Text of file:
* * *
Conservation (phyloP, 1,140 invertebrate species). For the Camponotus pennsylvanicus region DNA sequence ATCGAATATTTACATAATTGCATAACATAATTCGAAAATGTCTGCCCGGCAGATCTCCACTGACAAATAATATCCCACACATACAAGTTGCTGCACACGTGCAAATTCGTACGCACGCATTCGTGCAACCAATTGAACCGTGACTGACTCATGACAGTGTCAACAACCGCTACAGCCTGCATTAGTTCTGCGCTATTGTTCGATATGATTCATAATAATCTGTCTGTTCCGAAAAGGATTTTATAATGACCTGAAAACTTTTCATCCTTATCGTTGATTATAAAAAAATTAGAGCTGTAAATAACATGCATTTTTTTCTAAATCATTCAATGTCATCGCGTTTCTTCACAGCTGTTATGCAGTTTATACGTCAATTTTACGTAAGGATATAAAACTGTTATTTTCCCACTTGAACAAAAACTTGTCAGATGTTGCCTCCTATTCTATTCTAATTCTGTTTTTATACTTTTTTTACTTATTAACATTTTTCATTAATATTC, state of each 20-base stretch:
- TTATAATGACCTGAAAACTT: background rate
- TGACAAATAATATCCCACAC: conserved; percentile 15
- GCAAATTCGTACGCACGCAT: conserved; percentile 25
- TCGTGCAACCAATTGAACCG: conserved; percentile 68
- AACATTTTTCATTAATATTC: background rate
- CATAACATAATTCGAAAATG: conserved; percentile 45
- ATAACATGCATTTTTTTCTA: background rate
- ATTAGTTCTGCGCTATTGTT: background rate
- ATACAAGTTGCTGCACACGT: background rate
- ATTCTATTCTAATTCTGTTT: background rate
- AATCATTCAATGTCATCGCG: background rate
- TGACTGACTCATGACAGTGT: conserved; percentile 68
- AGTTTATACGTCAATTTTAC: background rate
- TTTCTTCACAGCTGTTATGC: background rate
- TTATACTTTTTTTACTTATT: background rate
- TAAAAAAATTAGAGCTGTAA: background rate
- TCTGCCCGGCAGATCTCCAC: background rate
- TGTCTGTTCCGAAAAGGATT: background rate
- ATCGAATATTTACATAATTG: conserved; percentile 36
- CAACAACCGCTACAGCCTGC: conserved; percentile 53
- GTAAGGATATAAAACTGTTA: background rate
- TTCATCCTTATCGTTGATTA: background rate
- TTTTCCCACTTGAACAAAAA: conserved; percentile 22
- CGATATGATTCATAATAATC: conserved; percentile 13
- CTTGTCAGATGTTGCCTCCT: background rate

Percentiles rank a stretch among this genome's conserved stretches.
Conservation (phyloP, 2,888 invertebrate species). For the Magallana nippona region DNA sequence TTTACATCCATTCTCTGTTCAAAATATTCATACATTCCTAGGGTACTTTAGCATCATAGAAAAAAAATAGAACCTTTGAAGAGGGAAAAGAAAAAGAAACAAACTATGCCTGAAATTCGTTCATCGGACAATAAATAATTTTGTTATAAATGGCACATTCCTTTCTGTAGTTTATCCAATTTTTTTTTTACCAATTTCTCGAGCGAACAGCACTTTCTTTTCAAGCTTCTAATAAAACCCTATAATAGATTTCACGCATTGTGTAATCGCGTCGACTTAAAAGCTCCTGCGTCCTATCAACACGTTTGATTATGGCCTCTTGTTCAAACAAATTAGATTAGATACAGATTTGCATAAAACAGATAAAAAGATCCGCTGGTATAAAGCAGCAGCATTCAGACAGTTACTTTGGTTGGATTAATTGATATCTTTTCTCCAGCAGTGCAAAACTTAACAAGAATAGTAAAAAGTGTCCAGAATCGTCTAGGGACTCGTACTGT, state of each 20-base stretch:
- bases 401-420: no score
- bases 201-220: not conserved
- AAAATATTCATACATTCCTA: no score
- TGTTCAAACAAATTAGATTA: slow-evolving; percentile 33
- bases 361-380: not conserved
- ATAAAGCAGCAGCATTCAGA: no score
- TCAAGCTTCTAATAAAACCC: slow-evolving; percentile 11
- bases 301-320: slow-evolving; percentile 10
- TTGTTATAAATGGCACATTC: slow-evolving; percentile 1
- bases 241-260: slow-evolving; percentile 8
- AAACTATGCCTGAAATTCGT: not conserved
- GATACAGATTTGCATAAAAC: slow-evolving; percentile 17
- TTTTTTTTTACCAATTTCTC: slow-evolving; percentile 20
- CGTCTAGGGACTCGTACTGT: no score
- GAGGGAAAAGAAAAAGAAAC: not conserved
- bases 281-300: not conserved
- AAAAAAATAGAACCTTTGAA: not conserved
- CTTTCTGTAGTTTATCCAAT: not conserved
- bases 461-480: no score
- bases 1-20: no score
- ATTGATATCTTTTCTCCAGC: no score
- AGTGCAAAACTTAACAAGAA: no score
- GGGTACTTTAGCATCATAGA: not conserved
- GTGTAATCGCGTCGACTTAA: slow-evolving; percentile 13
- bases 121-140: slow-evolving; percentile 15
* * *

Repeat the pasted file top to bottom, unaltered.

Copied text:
Conservation (phyloP, 1,140 invertebrate species). For the Camponotus pennsylvanicus region DNA sequence ATCGAATATTTACATAATTGCATAACATAATTCGAAAATGTCTGCCCGGCAGATCTCCACTGACAAATAATATCCCACACATACAAGTTGCTGCACACGTGCAAATTCGTACGCACGCATTCGTGCAACCAATTGAACCGTGACTGACTCATGACAGTGTCAACAACCGCTACAGCCTGCATTAGTTCTGCGCTATTGTTCGATATGATTCATAATAATCTGTCTGTTCCGAAAAGGATTTTATAATGACCTGAAAACTTTTCATCCTTATCGTTGATTATAAAAAAATTAGAGCTGTAAATAACATGCATTTTTTTCTAAATCATTCAATGTCATCGCGTTTCTTCACAGCTGTTATGCAGTTTATACGTCAATTTTACGTAAGGATATAAAACTGTTATTTTCCCACTTGAACAAAAACTTGTCAGATGTTGCCTCCTATTCTATTCTAATTCTGTTTTTATACTTTTTTTACTTATTAACATTTTTCATTAATATTC, state of each 20-base stretch:
- TTATAATGACCTGAAAACTT: background rate
- TGACAAATAATATCCCACAC: conserved; percentile 15
- GCAAATTCGTACGCACGCAT: conserved; percentile 25
- TCGTGCAACCAATTGAACCG: conserved; percentile 68
- AACATTTTTCATTAATATTC: background rate
- CATAACATAATTCGAAAATG: conserved; percentile 45
- ATAACATGCATTTTTTTCTA: background rate
- ATTAGTTCTGCGCTATTGTT: background rate
- ATACAAGTTGCTGCACACGT: background rate
- ATTCTATTCTAATTCTGTTT: background rate
- AATCATTCAATGTCATCGCG: background rate
- TGACTGACTCATGACAGTGT: conserved; percentile 68
- AGTTTATACGTCAATTTTAC: background rate
- TTTCTTCACAGCTGTTATGC: background rate
- TTATACTTTTTTTACTTATT: background rate
- TAAAAAAATTAGAGCTGTAA: background rate
- TCTGCCCGGCAGATCTCCAC: background rate
- TGTCTGTTCCGAAAAGGATT: background rate
- ATCGAATATTTACATAATTG: conserved; percentile 36
- CAACAACCGCTACAGCCTGC: conserved; percentile 53
- GTAAGGATATAAAACTGTTA: background rate
- TTCATCCTTATCGTTGATTA: background rate
- TTTTCCCACTTGAACAAAAA: conserved; percentile 22
- CGATATGATTCATAATAATC: conserved; percentile 13
- CTTGTCAGATGTTGCCTCCT: background rate

Percentiles rank a stretch among this genome's conserved stretches.
Conservation (phyloP, 2,888 invertebrate species). For the Magallana nippona region DNA sequence TTTACATCCATTCTCTGTTCAAAATATTCATACATTCCTAGGGTACTTTAGCATCATAGAAAAAAAATAGAACCTTTGAAGAGGGAAAAGAAAAAGAAACAAACTATGCCTGAAATTCGTTCATCGGACAATAAATAATTTTGTTATAAATGGCACATTCCTTTCTGTAGTTTATCCAATTTTTTTTTTACCAATTTCTCGAGCGAACAGCACTTTCTTTTCAAGCTTCTAATAAAACCCTATAATAGATTTCACGCATTGTGTAATCGCGTCGACTTAAAAGCTCCTGCGTCCTATCAACACGTTTGATTATGGCCTCTTGTTCAAACAAATTAGATTAGATACAGATTTGCATAAAACAGATAAAAAGATCCGCTGGTATAAAGCAGCAGCATTCAGACAGTTACTTTGGTTGGATTAATTGATATCTTTTCTCCAGCAGTGCAAAACTTAACAAGAATAGTAAAAAGTGTCCAGAATCGTCTAGGGACTCGTACTGT, state of each 20-base stretch:
- bases 401-420: no score
- bases 201-220: not conserved
- AAAATATTCATACATTCCTA: no score
- TGTTCAAACAAATTAGATTA: slow-evolving; percentile 33
- bases 361-380: not conserved
- ATAAAGCAGCAGCATTCAGA: no score
- TCAAGCTTCTAATAAAACCC: slow-evolving; percentile 11
- bases 301-320: slow-evolving; percentile 10
- TTGTTATAAATGGCACATTC: slow-evolving; percentile 1
- bases 241-260: slow-evolving; percentile 8
- AAACTATGCCTGAAATTCGT: not conserved
- GATACAGATTTGCATAAAAC: slow-evolving; percentile 17
- TTTTTTTTTACCAATTTCTC: slow-evolving; percentile 20
- CGTCTAGGGACTCGTACTGT: no score
- GAGGGAAAAGAAAAAGAAAC: not conserved
- bases 281-300: not conserved
- AAAAAAATAGAACCTTTGAA: not conserved
- CTTTCTGTAGTTTATCCAAT: not conserved
- bases 461-480: no score
- bases 1-20: no score
- ATTGATATCTTTTCTCCAGC: no score
- AGTGCAAAACTTAACAAGAA: no score
- GGGTACTTTAGCATCATAGA: not conserved
- GTGTAATCGCGTCGACTTAA: slow-evolving; percentile 13
- bases 121-140: slow-evolving; percentile 15